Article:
Published 25 June 2016 by Meshack Kinyua Ndiritu

Expectations: The 66th Lindau Meeting, Africa & Space

The 66th Lindau Nobel Laureate Meeting is dedicated to physics and it will provide an opportunity for young African scientists to exchange scientific expertise and inspire cross-cultural and inter-generational encounters with other scientists. 30 Nobel Laureates and about 400 highly-talented young scientists from all over the world (almost 80 countries) will participate in the meeting that will be held in Lindau, Germany, from 26 June to 1 July 2016.

The Lindau Nobel Laureate Meetings cooperate with over 200 of the most renowned science and research institutions from over 65 countries worldwide who nominate the most qualified scientists who are then vetted by the Council for the Lindau Nobel Laureate Meetings to identify successful participants.

As an academic partner to the Lindau Nobel Laureate Meetings, the African Commission nominated 10 candidates among them the recipients of the African Union Kwame Nkrumah Young Scientist awards (laureates) and three were successful; an outcome that is expected to stimulate urge for focused scientific research and development and hence foster excellence on the continent.

The 66th meeting is happening in the wake of rising scientific activities Africa. A continental approach on harnessing the scientific strengths in the continent was developed and captured in the Science, Technology and Innovation Strategy for Africa (STISA-2024) that outlines the priorities and pillars that must be given precedence for the continent to realize the full potentials of STI’s interventions. The meeting will provide room for interactions to learn from the best practices of other regions in order to get to know specific areas of adjustments in our approach. 


Partaking in international space programmes could certainly change the perspective of how the West sees Africa. Image: NASA
Partaking in international space programmes could certainly change the perspective of how the West sees Africa. Image: NASA

Africa has just adopted a Space Policy and a Strategy meant to play a coordination role and in future implement various continental space programmes. Considering that most economies in the continent are in a transitional phase, miniaturized technologies that can either improve or achieve the same goals as most conventional practices, will be of much use to the continent. Small satellite technology is one of such practices on the continent. Considering that the cost of placing objects in space is determined by the weight and altitude of designated orbits, small satellites have proved to be more economical in the case of developing countries.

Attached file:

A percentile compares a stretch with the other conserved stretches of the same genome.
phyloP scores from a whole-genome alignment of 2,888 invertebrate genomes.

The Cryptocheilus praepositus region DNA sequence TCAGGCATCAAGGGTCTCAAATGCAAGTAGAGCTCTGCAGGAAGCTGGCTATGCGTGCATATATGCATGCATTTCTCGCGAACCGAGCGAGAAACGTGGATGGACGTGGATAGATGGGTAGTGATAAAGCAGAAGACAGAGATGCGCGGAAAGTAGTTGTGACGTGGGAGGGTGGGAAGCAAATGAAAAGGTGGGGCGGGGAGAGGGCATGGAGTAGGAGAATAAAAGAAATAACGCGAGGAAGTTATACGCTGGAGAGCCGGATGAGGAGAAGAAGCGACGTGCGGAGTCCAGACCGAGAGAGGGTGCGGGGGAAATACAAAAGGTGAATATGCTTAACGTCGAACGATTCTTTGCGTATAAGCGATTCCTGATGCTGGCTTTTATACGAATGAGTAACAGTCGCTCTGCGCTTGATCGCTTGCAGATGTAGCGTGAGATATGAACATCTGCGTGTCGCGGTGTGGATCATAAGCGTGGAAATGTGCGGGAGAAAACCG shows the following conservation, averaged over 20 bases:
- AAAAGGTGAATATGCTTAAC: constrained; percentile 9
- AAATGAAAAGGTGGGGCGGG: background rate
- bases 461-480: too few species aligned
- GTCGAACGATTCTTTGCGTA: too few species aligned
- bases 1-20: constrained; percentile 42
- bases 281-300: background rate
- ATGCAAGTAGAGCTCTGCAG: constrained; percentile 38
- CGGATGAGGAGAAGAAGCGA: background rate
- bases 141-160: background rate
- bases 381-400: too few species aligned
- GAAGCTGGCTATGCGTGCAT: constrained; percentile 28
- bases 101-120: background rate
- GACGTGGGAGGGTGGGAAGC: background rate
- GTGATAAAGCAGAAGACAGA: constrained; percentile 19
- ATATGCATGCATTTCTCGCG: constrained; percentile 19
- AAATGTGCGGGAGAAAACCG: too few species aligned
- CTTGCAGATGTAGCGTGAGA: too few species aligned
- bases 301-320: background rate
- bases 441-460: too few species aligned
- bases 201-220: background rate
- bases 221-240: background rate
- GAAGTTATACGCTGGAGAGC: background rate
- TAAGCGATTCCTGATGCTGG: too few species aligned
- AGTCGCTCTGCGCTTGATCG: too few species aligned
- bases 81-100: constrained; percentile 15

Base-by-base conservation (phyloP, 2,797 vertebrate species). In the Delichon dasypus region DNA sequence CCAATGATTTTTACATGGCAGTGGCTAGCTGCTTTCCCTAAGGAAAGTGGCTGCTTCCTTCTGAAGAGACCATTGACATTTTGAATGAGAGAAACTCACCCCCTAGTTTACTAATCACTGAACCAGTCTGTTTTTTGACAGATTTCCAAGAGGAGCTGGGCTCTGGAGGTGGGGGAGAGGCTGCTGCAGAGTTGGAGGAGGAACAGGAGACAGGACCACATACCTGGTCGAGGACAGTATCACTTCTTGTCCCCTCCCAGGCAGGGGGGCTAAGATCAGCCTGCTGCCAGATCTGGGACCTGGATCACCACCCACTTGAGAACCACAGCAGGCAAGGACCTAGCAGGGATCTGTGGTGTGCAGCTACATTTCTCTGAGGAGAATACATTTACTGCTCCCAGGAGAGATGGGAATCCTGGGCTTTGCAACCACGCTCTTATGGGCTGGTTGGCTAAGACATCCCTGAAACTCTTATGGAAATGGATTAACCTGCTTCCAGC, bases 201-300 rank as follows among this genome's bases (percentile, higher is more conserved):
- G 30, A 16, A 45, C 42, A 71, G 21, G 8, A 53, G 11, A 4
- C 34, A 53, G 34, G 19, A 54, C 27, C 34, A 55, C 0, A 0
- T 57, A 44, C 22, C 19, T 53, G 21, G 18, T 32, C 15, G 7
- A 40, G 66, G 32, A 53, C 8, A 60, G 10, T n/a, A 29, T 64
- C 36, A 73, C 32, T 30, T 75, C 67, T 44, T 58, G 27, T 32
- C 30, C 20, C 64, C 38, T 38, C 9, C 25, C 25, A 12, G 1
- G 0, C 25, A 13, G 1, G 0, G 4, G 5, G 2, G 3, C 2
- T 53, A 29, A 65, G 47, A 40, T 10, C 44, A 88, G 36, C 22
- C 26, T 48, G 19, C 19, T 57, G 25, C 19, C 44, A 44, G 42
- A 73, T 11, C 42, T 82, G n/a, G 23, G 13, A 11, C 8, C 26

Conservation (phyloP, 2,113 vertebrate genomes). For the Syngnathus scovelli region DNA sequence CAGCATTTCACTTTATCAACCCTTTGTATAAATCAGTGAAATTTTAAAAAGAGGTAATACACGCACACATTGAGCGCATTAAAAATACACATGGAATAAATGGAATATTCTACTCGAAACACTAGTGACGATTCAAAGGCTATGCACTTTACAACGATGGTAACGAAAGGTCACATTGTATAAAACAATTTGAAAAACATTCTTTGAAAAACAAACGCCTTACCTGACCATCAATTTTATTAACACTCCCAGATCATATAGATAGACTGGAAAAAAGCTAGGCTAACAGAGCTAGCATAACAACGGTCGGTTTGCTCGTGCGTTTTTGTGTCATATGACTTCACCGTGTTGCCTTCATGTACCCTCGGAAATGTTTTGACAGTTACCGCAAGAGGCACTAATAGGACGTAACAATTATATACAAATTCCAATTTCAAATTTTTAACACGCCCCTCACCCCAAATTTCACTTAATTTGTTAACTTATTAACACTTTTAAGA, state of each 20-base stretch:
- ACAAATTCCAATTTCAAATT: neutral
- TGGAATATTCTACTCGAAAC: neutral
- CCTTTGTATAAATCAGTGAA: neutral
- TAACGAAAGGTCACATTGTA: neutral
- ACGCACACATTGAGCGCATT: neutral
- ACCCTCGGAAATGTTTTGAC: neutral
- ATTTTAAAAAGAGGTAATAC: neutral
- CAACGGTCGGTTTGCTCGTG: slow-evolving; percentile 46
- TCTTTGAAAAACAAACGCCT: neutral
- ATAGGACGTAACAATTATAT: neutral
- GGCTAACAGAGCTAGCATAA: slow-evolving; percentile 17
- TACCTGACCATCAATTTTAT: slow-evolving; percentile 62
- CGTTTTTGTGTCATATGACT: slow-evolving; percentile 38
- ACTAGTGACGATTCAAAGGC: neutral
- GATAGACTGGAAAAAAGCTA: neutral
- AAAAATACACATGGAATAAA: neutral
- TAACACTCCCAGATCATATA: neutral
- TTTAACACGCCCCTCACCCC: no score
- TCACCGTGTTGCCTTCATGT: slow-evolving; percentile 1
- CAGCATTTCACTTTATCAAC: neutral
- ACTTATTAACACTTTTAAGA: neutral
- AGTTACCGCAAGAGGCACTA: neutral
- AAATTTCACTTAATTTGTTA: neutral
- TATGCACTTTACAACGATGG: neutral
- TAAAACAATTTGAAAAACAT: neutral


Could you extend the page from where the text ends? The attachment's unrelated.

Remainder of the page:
There are other global developments that are expected to stimulate increase in activities in space. China has just formalized its intention to develop and open its future space station to spacecraft, scientific experiments and astronauts from other countries around the world in an agreement signed with global governing body, the United Nations Committee on the Peaceful Uses of Outer Space (UNCOPUOS) during its annual session in Vienna on 14th June 2016. This new dimension will definitely and not only boost international cooperation in space, but also intensify on-orbit research activities from developing countries after its expected launch in 2018. Discussions of such emerging issues will benefit from the panel discussion titled “Is Quantum Technology the Future of the 21st Century?” and we expect outcomes to reflect on the African scenario.

The African Commission also runs the Pan-African University, a continental flagship programme aimed at revitalizing higher education and research in Africa and it is designed as a network of high quality African universities offering Master and Doctoral programmes to youths comprising of five thematic institutes in the five geographic regions of Africa, each concentrating on specific academic domains:

  1. 1.  Water and Energy Sciences
  2. 2.  Basic Sciences, Technology and Innovation
  3. 3.  Earth and Life Sciences
  4. 4.  Governance, Humanities and Social Sciences
  5. 5.  Space sciences

Outcomes of the panel discussion on “Future of Education in Natural Sciences” will give insight to the future orientation of education and research in natural sciences that may inform future adjustments of the programme.

Discussions will also benefit and inform future inclination of yet another flagship programme of the Commission called the AU Kwame Nkrumah Scientific Awards Programme that rewards outstanding African researchers in Earth and life Sciences and Basic Science, Technology and Innovation, and is implemented through a tripartite partnership with a view to coordinate and boost science and technology at national, regional and continental levels.

Meshack Kinyua Ndiritu

Meshack Kinyua Ndiritu, Lindau Alumnus 2016, (African Union/University of Nairobi) is involved in determining the feasibility of space programmes in Africa and how using space technology and its applications could revolutionize and accelerate development by addressing socio-economic needs of the African continent.